On the heels of President Obama’s controversial decision to greenlight renewed oil drilling in the Arctic, the United Nations’ top climate change official yesterday declared that fossil fuels have become an unwise investment.
Christiana Figueres, who leads the U.N. Framework Convention on Climate Change, avoided commenting directly on the White House move allowing Royal Dutch Shell to begin exploratory drilling in the Chukchi Sea. But she noted that oil and gas reserves must stay underground and give way to renewable energy in order to achieve net-zero emissions by 2100.
"We have absolutely no opinion about what governments do with companies that operate within their geographic boundaries," she said. "But there is an increasing amount of analysis that points to the fact that we will have to keep the great majority of fossil fuels underground."
Figueres argued that a financial risk also lies ahead for those who invest in dirty fuels or bank on the hope that oil prices will climb back past $100 per barrel.
"It is very evident that climate policy is advancing and progressing, so one wonders whether that kind of investment is prudent and actually within the fiduciary duty of investors," she said.
Speaking to reporters in an online roundtable, Figueres also outlined the steps the United Nations and 193 countries are taking as they work to develop a new international climate accord. The deal is expected to be signed in Paris in December, and will for the first time include commitments to curb greenhouse gas emissions from rich and poor nations alike.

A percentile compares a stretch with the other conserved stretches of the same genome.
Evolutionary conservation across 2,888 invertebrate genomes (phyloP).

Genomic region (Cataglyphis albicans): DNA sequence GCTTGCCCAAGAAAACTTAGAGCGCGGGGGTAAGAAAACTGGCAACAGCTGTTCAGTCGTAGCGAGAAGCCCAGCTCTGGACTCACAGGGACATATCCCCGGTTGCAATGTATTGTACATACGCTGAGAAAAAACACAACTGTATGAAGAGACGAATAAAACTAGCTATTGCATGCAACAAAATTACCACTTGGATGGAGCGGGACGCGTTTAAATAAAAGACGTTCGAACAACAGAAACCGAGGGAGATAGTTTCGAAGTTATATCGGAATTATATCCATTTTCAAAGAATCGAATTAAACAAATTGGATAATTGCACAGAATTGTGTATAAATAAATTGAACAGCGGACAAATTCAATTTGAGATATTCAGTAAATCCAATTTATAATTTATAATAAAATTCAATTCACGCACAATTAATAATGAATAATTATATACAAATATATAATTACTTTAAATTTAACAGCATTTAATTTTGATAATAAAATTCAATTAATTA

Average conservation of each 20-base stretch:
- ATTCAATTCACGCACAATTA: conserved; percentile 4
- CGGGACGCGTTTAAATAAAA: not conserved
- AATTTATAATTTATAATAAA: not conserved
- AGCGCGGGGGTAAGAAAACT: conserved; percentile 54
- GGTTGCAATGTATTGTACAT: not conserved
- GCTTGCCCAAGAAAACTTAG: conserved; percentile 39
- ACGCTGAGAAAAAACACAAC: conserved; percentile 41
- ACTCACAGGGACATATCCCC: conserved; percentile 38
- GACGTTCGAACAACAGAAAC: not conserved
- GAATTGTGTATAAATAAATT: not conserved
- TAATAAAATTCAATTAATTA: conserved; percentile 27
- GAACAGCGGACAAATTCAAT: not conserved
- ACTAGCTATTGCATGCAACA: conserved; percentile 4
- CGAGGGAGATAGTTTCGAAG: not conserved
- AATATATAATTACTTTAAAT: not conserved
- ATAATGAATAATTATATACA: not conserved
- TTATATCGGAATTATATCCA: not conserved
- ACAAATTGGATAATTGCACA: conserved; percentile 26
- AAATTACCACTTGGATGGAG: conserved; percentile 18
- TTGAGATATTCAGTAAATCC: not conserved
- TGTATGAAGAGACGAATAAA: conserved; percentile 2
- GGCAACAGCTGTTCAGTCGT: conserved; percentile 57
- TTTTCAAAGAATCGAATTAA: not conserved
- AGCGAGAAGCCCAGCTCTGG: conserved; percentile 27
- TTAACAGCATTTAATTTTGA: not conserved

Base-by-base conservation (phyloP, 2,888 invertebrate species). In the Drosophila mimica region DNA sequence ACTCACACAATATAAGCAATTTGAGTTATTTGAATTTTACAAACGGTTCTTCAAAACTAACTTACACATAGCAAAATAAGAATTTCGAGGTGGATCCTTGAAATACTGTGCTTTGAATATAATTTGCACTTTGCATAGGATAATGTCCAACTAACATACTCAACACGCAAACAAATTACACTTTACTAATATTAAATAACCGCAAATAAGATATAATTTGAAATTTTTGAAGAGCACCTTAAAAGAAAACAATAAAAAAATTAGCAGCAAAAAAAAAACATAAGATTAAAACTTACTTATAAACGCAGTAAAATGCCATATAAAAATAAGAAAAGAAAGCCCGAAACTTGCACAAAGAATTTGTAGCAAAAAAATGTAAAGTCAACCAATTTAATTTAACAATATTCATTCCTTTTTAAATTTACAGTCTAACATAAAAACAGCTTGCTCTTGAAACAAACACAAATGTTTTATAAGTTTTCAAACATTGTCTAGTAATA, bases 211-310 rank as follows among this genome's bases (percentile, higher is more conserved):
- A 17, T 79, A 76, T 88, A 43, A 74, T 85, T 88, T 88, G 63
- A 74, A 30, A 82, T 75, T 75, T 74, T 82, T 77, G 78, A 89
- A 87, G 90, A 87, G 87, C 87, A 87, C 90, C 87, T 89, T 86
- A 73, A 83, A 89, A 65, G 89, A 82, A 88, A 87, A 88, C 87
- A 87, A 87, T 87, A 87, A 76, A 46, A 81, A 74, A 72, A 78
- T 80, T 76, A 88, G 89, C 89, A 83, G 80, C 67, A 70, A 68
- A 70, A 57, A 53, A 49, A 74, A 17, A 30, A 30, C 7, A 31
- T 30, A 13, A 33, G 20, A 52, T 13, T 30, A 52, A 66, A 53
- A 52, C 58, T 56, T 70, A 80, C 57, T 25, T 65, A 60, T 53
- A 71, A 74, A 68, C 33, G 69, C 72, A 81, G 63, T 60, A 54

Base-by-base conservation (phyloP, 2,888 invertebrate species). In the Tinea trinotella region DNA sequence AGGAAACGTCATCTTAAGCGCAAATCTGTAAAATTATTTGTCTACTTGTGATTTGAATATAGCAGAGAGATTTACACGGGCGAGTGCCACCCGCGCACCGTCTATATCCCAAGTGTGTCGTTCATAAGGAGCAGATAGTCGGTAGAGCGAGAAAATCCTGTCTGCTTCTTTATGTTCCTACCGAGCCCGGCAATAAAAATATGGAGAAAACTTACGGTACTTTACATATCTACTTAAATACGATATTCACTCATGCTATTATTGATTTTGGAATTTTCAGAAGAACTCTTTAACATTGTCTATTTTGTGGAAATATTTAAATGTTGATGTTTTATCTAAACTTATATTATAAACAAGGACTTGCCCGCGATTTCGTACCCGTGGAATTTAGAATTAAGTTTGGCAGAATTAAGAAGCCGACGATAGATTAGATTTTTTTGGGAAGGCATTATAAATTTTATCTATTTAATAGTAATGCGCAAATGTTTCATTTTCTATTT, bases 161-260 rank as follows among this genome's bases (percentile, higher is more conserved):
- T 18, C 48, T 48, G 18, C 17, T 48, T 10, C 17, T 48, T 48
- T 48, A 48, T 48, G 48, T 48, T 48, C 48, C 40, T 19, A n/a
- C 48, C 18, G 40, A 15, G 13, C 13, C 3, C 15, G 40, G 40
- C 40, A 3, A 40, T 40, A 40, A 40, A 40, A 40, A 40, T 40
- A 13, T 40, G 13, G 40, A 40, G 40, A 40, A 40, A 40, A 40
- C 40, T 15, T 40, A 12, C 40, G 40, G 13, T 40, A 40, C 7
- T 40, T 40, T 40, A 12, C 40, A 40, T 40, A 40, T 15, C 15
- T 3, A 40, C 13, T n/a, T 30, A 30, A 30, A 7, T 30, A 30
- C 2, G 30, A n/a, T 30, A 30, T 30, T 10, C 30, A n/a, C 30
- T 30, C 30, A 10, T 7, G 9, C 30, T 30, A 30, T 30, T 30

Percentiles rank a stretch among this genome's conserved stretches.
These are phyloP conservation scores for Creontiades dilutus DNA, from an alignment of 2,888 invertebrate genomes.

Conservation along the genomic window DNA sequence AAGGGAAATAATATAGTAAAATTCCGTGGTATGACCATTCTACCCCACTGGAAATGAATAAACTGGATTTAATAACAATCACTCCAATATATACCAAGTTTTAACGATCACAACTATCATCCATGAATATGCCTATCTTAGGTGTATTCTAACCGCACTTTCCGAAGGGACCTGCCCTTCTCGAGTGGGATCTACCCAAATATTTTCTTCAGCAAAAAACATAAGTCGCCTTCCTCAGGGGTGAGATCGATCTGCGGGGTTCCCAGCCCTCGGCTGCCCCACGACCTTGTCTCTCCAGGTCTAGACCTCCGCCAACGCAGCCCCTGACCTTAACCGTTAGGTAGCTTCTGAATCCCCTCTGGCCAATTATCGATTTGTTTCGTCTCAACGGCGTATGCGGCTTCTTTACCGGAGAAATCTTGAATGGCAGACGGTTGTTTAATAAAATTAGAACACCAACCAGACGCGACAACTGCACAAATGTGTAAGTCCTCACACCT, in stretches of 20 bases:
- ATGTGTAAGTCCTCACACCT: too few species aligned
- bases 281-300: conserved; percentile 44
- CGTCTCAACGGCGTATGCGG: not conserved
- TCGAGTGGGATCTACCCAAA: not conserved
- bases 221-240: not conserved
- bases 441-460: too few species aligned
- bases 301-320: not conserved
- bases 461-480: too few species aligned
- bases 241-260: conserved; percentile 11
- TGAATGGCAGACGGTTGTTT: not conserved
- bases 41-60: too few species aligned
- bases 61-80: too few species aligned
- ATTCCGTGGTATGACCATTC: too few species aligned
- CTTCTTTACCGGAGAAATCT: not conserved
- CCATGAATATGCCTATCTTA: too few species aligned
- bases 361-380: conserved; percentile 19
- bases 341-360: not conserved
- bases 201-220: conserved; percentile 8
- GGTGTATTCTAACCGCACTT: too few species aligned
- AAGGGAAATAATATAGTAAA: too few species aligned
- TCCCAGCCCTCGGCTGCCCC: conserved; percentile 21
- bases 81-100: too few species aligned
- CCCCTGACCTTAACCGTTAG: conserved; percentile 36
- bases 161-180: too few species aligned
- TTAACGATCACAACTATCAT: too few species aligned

The agreement is expected to go into effect by 2020 and will include carbon-cutting targets from countries going out to 2025 or 2030.
3-part agreement, but no ‘silver bullet’
Figueres described the deal shaping up for Paris as "a long-term framework that supports the process of decoupling greenhouse gas emissions from global growth," rather than a "silver bullet" moment in the fight against climate change. Figueres also argued that the agreement needs to support poorer countries and help them achieve economic growth while cutting carbon — or, as she put it, it needs to be "protective of growth and development rather than threatening to growth and development."
"They still see an increase in their growth and their development as being absolutely fundamental to their future," Figueres said.
She also outlined the shape that the Paris agreement will likely take, which will be three separate documents. The main agreement, she said, will be the legal text of the accord. The second will be a decision under the U.N. Convention of the Parties (COP) that includes the "operative details." For example, Figueres noted, diplomats may agree to periodically review countries’ progress toward meeting their emissions goals — something that would be in the main document. The details of how that review would operate, though, would be in the supporting COP decision.
Finally, she said, negotiators are aiming to put out a third section of the agreement that pulls together work that is being done by states, cities, businesses and other "non-state" actors to curb emissions before the end of the decade "in full recognition that we cannot wait for 2020 to take action."
Negotiators will meet the first two weeks of June for a midyear negotiating session. Figueres said she hopes by the end of that meeting to "have a pretty good idea" of what elements will go in each section of the agreement.